A reserve sheriff’s deputy was charged with second-degree manslaughter on Monday after video captured him shooting an unarmed man on the ground. The deputy immediately apologized claiming he believed that he was firing his Taser when he pulled the trigger on his gun and killed the suspect. The victim’s family has accused the Tulsa County Sheriff of protecting the deputy due to his political connections to the sheriff.
At 10 a.m. on April 2, the Tulsa County Sheriff’s Office (TCSO) Violent Crimes Task Force attempted a sting operation to catch Eric Harris selling a 9mm semiautomatic pistol to an undercover cop on video. Surveillance footage revealed Harris meeting the undercover officer in a parking lot and retrieving a gun from his backpack. Harris placed the gun on the floor of the vehicle before noticing officers arriving to arrest him. Instead of complying, Harris fled on foot with officers in pursuit.
Video from a deputy’s sunglass camera shows a deputy exiting his patrol car and tackling Harris to the ground. As the officers attempt to restrain Harris, 73-year-old reserve sheriff’s deputy Robert Bates can be heard off-camera shouting, “Taser! Taser!”
Instead of firing his Taser at Harris who was being held down by deputies, Bates fired a single bullet from his gun into Harris. Bates immediately dropped his gun while exclaiming, “Oh! I shot him. I’m sorry.”
Instead of giving Harris medical attention for the bullet wound, deputies handcuffed him, placed one of their knees against the back of his head, and ignored his pleas for help. As Harris began losing blood, he told officers that he had been shot and was losing his breath. The deputies responded by ordering him to shut up and refusing to give him immediate medical attention.
Harris was pronounced dead less than an hour later at a local hospital. According to the sheriff’s office, Harris admitted shortly before his death that he was on PCP during the shooting.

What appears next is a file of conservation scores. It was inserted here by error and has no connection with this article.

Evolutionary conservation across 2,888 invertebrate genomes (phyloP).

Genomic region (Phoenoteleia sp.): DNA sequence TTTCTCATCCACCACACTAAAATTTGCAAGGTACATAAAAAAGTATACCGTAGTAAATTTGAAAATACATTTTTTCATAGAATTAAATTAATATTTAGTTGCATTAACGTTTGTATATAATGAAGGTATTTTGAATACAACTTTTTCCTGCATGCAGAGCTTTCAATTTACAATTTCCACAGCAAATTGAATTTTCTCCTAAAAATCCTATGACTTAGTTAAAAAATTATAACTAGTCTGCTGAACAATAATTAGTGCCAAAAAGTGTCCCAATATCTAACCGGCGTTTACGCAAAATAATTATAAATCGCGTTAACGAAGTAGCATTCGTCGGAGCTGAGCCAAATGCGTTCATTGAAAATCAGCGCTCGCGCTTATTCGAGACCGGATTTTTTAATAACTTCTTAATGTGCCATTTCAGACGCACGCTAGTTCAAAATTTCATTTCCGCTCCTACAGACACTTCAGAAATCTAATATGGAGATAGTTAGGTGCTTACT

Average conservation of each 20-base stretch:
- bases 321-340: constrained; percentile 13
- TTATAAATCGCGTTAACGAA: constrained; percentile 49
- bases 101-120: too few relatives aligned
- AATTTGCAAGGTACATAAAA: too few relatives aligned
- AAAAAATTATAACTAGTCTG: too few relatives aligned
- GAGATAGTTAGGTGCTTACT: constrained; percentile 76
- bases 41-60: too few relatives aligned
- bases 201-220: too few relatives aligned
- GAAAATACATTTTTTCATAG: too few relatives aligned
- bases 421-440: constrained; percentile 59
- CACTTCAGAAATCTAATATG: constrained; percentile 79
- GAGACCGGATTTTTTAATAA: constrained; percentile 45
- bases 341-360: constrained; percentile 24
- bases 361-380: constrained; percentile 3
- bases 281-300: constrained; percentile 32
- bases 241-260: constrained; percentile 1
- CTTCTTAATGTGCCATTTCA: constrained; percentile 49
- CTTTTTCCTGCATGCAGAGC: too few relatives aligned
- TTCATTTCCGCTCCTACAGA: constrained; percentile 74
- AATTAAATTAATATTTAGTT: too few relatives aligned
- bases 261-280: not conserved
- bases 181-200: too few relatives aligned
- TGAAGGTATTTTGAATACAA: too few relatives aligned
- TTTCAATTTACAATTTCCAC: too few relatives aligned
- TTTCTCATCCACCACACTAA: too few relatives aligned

After the TCSO defended Bates’ mistake and declared that he had not committed a crime, Harris’ family accused Sheriff Stanley Glanz of protecting his friend. Bates, who operates Commercial Insurance Brokers LLC, served as chairman of the Re-elect Sheriff Glanz Committee in 2012 and donated $2,500 to Glanz’s campaign that year. Although Glanz and Bates have been friends for roughly 50 years, and Bates had been his insurance agent, Glanz insisted that he had not given Bates preferential treatment.
On Monday, prosecutors charged Bates with second-degree manslaughter involving culpable negligence. In a statement, District Attorney Steve Kunzweiler explained, “Oklahoma law defines culpable negligence as ‘the omission to do something which a reasonably careful person would do, or the lack of the usual ordinary care and caution in the performance of an act usually and ordinarily exercised by a person under similar circumstances and conditions.’”
According to the TCSO website, Bates received a Meritorious Award in 2012 and was named Reserve Deputy of the Year in 2011.
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